Friday 3 November 2017

Post and Mail

I was sneaking around the new Postal Museum at Mount Pleasant when I discovered that, technically, there's a difference between post and mail, something that in my innocence I had never suspected.

The word post in the sense of letters sent in envelopes is actually the same word that you have in post in the sense of job, or guard post, or indeed leaving your post. They all come from the Latin postum, which meant put in place. When a soldier is posted somewhere, he is positioned there by an officer.

Back in the sixteenth century the a system was set up allowing the king to communicate quickly with all parts of England. To do this horses and riders were posted at various intervals along the main roads. When the king wanted to send a letter it was given to a rider who would gallop along to the next post where new horses were posted, the letter could be handed over and thus the whole system of posts ended up being called the post.

This leads to the interesting question of what has actually happened when a postman abandons his post, or how uncomfortable it is for a high-flying executive to be posted to New York.

Obviously, horses can't swim and so the whole postal system was just within Britain. If you wanted to send a letter overseas, to far-flung exotic places like Holland or Guernsey, you had to put it on a ship. A ship would carry a bag of letters, and as an old word for a bag was mail, these were the mail ships and the letters they carried were in the mail, and eventually they were just called the mail.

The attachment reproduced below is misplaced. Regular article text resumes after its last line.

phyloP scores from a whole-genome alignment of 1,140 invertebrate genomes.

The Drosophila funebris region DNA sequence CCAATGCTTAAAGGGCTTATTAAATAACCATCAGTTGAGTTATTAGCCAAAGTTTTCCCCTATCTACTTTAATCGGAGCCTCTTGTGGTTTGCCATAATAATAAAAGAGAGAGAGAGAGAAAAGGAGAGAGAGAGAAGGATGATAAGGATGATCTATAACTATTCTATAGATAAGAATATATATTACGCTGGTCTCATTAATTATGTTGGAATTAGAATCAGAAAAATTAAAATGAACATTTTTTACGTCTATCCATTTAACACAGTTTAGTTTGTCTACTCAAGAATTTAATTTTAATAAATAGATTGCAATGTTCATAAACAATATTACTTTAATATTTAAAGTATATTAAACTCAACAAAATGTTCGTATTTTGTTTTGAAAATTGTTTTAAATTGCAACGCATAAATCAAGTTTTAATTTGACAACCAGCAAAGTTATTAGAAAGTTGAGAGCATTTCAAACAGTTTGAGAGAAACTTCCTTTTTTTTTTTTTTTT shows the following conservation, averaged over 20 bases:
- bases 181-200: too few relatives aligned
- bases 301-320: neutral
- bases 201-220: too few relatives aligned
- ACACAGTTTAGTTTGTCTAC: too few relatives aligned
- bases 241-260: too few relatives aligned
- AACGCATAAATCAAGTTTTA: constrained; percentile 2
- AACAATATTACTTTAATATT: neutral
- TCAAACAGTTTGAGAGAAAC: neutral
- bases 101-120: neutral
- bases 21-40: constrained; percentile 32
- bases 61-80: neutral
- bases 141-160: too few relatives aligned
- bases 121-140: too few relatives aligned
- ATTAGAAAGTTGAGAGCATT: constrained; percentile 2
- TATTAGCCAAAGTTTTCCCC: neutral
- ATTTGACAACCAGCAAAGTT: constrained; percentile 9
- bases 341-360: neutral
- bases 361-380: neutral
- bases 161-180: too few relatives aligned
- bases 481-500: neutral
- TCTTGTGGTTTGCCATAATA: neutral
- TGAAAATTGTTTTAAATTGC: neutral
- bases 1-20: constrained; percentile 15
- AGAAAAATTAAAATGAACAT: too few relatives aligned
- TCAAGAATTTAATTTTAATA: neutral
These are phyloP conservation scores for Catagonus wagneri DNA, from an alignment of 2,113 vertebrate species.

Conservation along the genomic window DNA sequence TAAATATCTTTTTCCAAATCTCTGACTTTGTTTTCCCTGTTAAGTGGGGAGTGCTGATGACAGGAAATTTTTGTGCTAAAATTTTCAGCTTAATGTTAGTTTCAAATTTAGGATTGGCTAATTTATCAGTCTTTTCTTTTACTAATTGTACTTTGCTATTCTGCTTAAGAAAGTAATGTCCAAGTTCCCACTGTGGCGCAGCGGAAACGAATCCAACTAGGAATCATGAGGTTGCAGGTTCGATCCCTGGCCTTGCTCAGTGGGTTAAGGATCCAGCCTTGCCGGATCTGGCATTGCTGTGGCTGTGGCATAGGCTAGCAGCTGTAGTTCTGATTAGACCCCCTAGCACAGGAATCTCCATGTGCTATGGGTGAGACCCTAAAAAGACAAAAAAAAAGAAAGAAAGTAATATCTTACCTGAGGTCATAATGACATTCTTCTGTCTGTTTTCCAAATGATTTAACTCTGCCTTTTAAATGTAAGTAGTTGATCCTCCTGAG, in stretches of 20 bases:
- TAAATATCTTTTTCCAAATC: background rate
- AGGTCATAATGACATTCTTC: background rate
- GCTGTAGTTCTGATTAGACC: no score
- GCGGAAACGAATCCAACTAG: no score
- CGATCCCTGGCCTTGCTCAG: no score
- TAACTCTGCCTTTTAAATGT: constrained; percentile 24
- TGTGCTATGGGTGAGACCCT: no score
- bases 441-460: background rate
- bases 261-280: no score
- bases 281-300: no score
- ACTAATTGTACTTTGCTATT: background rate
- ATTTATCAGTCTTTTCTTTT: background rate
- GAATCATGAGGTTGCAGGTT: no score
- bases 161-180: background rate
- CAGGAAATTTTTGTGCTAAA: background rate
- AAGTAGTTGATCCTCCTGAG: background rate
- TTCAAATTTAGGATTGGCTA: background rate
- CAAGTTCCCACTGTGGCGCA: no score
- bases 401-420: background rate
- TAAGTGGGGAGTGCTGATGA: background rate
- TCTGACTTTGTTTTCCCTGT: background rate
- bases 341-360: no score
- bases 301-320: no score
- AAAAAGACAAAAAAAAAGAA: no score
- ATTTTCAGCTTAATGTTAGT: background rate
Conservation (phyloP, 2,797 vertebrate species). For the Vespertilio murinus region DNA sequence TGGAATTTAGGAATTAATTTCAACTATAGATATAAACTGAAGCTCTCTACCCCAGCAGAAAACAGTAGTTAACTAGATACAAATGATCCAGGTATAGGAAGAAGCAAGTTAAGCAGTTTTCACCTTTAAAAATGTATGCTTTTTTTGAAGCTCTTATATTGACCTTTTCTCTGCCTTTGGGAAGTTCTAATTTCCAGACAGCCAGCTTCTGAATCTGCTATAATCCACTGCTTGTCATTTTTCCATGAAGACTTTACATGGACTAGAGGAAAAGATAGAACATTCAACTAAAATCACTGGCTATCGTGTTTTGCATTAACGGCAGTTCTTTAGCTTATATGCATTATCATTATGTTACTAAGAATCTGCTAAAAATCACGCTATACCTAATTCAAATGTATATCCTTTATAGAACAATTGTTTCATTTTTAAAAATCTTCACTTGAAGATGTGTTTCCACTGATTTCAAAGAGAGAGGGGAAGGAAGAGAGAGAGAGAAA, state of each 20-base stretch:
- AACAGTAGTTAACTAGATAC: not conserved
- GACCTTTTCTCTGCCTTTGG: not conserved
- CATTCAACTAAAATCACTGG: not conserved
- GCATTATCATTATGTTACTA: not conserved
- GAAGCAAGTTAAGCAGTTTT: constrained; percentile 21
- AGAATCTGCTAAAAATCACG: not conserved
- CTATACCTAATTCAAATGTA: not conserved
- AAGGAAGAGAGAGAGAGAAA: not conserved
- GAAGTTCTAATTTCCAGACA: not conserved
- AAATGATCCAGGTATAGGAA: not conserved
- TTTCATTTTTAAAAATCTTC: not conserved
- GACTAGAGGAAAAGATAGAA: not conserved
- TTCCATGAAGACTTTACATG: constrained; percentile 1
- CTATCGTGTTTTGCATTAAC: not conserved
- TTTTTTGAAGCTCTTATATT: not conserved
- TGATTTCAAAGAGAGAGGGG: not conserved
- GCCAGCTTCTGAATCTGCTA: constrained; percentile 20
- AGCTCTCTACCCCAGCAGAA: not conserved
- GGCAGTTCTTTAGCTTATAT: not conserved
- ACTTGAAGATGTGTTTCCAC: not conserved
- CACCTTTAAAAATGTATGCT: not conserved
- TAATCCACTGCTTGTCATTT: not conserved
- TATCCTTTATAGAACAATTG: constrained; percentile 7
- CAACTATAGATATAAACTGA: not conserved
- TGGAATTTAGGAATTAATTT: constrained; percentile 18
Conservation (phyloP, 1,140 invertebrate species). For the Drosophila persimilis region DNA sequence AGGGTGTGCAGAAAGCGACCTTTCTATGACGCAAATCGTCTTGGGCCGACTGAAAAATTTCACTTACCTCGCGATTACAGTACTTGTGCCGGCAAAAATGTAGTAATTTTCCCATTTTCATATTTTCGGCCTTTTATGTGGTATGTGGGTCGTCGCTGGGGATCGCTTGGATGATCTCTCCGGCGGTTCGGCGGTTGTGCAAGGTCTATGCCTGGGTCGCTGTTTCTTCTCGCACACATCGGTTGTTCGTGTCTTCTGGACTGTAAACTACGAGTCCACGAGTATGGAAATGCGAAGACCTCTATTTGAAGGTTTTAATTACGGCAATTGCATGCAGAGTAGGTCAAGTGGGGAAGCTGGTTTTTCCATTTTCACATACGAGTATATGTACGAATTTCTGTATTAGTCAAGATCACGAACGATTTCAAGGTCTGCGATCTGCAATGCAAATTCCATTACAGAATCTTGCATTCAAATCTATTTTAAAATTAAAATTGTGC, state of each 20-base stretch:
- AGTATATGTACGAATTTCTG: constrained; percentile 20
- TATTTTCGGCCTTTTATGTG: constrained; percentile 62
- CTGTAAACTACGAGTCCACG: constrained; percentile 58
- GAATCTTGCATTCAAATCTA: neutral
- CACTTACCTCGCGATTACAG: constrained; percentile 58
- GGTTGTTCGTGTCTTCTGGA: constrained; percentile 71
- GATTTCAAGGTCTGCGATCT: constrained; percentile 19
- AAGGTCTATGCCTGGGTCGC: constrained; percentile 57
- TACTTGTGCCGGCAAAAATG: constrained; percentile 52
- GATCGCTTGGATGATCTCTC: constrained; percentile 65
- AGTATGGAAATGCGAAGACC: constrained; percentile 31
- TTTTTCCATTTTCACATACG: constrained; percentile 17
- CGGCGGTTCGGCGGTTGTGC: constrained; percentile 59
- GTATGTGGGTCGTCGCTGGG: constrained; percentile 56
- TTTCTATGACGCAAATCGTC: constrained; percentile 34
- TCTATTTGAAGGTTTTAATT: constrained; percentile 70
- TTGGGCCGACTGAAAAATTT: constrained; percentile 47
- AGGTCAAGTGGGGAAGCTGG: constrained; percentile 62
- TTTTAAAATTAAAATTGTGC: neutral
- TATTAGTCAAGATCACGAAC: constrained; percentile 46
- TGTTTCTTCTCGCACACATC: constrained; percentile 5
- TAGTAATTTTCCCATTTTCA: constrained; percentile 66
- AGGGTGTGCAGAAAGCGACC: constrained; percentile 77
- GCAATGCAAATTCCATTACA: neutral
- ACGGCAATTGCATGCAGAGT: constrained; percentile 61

So domestic letters were post, and letters sent abroad were mail. This distinction has now fallen into the well of forgetfulness, and it's probably not helped by the existence of e-mail and blog posts.

Anyway, it does lead us forward to Alfred Harmsworth and the education acts of the 1880s. These brought in universal literacy in Britain, which meant everybody was able to read newspapers. This led to a boom in newspapers and the newspapers needed names. Alfred Harmsworth founded the Daily Mirror in 1904 and explained that "I intend it to be really a mirror of feminine life as well on its grave as on its lighter sides". The Mirror, you see, was originally aimed solely at women.

Alfred Harmsworth also founded the Daily Mail in 1896, and if you buy a copy today, and turn to page 60 you'll find a review of A Short History of Drunkenness: How, why, where and when humankind has got merry from the Stone Age to the present. It's by a chap called Mark Forsyth and is available in all good bookshops for a mere £12.99. Apparently it's very good. According to the review it's "astonishing" and "a book of some brilliance".

I think you probably ought to buy it.

You can read the review online here. And you can buy the book online from these people:

Book Depository
The Inky Fool makes an important delivery.


  1. Fascinating...and entertaining! Seems you’d have a lot in common with that guy. He’s very good, I have his books. ��

  2. Oh my goodness, this was so fascinating. I love learning about word origins!